Boston: Lee and Shepard; New York: Charles Dillingham, 1883. First edition. 8vo, removed pamphlet (retaining the front wrapper), 38 pages. A bit soiled and worn, with a little light staining to the wrapper and along the upper edge of the text block; a very good copy. Item #16633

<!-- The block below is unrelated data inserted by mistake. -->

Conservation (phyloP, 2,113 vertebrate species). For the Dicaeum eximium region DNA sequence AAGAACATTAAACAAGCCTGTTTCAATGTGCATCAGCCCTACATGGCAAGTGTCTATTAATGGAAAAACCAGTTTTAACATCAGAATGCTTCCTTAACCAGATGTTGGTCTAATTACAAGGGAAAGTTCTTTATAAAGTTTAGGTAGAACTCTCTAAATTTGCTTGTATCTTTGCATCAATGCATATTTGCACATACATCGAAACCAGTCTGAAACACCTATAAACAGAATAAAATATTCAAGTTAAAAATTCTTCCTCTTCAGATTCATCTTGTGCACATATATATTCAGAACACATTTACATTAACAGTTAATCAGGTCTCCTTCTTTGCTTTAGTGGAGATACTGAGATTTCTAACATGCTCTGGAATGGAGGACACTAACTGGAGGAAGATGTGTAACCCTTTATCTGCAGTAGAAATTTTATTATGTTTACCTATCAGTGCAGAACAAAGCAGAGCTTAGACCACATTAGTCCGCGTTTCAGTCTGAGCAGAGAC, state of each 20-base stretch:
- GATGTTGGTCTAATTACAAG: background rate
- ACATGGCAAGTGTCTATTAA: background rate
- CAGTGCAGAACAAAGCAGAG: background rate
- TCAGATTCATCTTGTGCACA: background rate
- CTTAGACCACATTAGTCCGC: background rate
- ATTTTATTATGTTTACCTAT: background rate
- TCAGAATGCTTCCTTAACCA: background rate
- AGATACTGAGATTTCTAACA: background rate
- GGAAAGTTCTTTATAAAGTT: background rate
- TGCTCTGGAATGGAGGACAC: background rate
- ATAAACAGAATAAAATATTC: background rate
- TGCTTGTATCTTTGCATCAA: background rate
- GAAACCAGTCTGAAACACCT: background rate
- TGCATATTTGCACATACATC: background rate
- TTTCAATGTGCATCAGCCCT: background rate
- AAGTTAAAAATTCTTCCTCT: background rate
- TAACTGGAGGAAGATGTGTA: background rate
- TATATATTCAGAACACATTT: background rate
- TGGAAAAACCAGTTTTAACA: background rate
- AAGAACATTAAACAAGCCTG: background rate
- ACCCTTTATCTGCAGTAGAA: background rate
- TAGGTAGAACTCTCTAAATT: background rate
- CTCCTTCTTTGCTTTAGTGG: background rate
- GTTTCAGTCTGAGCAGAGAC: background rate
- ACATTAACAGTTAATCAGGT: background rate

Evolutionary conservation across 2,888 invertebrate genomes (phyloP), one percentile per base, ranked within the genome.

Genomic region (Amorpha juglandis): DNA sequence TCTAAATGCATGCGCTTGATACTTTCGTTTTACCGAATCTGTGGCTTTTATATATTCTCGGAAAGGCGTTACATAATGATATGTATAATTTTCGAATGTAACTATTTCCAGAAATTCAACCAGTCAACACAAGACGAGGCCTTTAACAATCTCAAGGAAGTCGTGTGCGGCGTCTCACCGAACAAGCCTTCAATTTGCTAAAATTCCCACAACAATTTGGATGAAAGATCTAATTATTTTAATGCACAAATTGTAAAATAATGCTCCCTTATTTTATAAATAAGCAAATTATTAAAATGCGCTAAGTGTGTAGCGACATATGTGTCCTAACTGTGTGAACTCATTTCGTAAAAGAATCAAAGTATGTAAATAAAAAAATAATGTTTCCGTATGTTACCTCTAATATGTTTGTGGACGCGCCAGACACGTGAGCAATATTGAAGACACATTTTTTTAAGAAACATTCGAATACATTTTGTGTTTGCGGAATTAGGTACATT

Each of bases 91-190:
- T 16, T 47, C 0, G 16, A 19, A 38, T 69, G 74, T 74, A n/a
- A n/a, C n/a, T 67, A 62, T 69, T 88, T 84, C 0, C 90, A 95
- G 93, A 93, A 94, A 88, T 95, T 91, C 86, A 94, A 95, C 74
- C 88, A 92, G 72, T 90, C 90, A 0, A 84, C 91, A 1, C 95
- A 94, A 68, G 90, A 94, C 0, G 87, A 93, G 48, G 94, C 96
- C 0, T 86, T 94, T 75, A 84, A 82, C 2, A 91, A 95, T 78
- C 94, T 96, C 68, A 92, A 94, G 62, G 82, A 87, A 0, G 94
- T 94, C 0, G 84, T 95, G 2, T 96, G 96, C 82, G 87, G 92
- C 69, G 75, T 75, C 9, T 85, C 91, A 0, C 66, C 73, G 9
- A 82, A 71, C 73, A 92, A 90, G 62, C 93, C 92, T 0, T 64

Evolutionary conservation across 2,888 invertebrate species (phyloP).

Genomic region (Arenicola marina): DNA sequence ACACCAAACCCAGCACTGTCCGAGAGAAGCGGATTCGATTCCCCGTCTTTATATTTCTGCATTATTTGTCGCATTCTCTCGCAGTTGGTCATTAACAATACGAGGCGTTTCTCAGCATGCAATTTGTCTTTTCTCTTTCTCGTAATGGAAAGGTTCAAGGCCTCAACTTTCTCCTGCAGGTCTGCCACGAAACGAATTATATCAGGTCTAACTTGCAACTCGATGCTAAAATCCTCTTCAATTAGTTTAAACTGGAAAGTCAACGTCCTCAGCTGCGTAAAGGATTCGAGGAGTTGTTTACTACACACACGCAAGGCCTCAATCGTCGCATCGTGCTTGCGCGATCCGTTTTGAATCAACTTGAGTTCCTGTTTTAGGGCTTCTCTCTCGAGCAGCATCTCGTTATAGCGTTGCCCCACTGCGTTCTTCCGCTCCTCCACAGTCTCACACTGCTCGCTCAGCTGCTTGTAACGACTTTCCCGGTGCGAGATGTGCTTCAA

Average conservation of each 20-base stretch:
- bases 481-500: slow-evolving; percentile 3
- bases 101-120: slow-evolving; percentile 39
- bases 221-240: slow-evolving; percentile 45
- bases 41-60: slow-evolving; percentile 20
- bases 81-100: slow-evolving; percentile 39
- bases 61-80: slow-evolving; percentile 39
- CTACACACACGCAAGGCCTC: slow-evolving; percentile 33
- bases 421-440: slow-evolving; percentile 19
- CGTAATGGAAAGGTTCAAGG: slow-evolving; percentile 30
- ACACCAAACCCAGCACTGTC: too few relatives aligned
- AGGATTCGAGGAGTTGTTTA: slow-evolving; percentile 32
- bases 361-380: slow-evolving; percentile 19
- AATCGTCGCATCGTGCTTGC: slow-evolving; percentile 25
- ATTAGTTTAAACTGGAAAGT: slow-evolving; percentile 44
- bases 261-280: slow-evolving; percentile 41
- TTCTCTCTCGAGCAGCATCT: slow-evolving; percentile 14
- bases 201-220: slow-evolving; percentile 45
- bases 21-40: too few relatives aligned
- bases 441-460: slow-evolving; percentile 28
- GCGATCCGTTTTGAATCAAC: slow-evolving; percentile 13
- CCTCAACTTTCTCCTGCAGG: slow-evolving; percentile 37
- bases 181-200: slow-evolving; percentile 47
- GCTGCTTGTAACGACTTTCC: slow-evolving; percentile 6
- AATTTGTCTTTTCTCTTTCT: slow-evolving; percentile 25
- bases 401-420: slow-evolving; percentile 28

"The classic tongues were far more remote from our world than they had been from the world our fathers lived in. They are much more remote from the world of to-day than they were from the world of thirty years ago. The human mind, outside of the cloisters, is occupied with other and more pressing things. Especially is it occupied with a class of thoughts--scientific thoughts--which do not find their nutriment in the remote past." Perhaps the second most important Phi Beta Kappa address to be delivered at Harvard, the historian and railroad executive's indictment of a classical education. Adams--himself a Harvard man and of course the great-grandson of John Adams (who founded a classical academy in Quincy)--was perhaps the clarion call at the vanguard of college reform; in 1886, Harvard abolished the requirement for Greek for admission. Some penciling in the prelims. Neatl but somewhat clumsy early stitching along the spine.